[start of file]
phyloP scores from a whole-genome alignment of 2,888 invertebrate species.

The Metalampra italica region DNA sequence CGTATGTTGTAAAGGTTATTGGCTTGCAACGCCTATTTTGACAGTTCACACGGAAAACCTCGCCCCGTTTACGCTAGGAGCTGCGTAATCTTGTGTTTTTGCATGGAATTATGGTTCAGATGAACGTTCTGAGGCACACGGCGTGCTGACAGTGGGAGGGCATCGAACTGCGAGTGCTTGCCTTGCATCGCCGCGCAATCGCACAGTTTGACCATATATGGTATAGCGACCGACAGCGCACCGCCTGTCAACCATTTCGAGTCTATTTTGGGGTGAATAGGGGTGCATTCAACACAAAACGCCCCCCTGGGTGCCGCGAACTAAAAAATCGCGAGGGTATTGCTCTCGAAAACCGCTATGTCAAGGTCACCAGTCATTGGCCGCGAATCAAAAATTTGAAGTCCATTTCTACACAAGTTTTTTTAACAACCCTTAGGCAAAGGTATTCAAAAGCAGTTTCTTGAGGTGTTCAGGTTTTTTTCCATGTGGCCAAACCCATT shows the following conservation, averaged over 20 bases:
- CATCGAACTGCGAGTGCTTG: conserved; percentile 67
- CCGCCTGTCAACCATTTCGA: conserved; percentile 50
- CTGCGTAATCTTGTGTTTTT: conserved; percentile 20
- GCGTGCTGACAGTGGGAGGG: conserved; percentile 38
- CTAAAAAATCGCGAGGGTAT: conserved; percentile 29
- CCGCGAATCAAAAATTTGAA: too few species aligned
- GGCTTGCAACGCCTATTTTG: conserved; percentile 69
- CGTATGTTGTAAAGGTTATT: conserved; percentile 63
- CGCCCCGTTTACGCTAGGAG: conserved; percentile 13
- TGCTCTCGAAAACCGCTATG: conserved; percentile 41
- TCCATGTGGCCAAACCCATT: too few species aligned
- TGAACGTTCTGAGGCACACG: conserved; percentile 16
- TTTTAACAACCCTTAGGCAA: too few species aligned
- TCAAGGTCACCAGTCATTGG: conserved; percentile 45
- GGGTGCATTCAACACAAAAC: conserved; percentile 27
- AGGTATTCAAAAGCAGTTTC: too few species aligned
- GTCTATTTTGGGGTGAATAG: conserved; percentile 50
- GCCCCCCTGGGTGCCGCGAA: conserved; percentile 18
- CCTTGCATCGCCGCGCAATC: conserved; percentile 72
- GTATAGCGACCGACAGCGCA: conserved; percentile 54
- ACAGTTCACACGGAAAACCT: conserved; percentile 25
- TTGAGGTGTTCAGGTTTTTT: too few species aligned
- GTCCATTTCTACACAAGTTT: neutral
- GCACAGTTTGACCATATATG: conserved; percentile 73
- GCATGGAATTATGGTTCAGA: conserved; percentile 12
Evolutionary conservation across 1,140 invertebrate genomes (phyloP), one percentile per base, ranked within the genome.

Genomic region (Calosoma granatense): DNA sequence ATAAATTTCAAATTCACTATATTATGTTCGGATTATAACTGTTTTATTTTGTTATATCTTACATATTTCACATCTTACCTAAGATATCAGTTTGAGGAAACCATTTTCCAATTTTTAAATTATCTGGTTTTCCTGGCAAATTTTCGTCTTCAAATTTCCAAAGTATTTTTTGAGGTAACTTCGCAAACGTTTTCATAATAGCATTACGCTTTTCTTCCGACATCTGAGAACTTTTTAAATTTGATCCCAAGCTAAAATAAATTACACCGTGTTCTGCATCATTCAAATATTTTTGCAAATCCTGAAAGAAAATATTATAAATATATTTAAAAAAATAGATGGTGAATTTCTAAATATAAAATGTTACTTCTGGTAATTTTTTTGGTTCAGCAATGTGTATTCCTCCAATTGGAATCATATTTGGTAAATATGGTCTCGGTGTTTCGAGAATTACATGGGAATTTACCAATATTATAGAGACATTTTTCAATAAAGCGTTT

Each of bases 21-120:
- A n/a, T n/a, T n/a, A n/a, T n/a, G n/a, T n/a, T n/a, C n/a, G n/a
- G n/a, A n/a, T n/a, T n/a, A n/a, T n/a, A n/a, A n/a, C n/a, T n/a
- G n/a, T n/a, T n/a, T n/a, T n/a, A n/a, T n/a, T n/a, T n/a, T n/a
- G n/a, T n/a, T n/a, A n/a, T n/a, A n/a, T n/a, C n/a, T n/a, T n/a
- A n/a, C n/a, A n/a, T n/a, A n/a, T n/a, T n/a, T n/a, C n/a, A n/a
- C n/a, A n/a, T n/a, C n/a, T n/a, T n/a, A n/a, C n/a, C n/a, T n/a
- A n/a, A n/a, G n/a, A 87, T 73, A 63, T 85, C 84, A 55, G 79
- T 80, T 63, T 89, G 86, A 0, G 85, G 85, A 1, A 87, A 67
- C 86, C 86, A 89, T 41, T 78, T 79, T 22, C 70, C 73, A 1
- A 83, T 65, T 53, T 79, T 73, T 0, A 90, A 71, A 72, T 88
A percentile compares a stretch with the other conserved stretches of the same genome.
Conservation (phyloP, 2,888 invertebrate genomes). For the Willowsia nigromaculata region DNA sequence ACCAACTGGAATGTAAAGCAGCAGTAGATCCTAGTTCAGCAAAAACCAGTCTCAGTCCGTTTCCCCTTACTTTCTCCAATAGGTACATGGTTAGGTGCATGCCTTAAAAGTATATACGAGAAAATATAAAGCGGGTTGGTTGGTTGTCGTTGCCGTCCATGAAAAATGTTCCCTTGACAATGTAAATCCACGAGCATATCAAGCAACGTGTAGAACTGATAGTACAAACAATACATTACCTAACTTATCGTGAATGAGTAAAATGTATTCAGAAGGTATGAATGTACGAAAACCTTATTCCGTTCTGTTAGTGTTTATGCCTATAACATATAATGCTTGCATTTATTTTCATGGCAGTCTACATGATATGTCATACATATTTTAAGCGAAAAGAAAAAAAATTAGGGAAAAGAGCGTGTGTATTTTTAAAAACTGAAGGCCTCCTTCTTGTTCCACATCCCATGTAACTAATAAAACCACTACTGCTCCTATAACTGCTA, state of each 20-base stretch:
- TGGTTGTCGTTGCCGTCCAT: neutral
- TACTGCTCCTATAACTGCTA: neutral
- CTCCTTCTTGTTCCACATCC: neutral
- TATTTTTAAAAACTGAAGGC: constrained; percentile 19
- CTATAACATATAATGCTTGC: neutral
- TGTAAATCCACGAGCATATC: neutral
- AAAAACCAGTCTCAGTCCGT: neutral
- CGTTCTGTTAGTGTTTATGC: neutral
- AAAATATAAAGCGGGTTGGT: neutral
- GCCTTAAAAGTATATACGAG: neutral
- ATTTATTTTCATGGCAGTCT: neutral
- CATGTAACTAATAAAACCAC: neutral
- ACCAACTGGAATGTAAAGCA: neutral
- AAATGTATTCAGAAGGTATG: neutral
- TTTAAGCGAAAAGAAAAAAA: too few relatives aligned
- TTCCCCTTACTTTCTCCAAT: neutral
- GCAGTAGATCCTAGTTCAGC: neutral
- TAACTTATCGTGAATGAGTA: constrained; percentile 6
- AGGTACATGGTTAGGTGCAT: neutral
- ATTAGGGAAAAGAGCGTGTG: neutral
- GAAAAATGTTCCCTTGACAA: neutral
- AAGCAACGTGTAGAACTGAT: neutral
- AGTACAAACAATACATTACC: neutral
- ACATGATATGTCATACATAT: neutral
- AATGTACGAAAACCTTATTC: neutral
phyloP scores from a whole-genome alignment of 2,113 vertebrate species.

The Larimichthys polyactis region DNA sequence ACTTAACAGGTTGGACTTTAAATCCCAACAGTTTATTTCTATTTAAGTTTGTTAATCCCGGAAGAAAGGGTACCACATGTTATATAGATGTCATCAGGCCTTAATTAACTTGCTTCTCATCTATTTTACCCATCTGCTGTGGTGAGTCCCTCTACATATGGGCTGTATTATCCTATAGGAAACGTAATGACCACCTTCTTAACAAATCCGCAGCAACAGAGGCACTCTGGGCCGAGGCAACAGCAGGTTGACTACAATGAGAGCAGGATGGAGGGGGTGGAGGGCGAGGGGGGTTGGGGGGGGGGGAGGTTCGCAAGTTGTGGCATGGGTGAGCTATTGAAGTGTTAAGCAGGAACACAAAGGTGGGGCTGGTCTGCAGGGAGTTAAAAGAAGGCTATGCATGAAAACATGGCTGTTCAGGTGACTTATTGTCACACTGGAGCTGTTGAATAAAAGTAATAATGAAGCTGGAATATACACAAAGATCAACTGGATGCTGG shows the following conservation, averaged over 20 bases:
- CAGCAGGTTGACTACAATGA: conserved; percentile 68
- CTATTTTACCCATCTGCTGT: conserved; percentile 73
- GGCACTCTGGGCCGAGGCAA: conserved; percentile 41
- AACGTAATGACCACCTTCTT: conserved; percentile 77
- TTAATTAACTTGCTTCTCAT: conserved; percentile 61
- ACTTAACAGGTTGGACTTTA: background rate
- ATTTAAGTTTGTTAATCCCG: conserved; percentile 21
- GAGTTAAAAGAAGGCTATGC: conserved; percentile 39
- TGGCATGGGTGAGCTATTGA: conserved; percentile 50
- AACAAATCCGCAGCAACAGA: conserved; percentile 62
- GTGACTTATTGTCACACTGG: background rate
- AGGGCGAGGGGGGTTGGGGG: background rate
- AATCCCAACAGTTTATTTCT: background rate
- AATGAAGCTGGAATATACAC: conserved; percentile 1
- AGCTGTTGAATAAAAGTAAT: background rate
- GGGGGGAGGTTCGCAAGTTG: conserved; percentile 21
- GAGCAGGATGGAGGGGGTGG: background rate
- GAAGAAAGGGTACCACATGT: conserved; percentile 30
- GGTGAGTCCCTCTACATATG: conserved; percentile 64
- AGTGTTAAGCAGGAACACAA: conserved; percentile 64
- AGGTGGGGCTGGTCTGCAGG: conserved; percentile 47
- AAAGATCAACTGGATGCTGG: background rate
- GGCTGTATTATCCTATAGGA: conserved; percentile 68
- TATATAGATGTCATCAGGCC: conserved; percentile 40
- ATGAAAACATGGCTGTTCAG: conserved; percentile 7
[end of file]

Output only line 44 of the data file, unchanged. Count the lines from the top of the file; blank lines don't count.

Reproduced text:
- TACTGCTCCTATAACTGCTA: neutral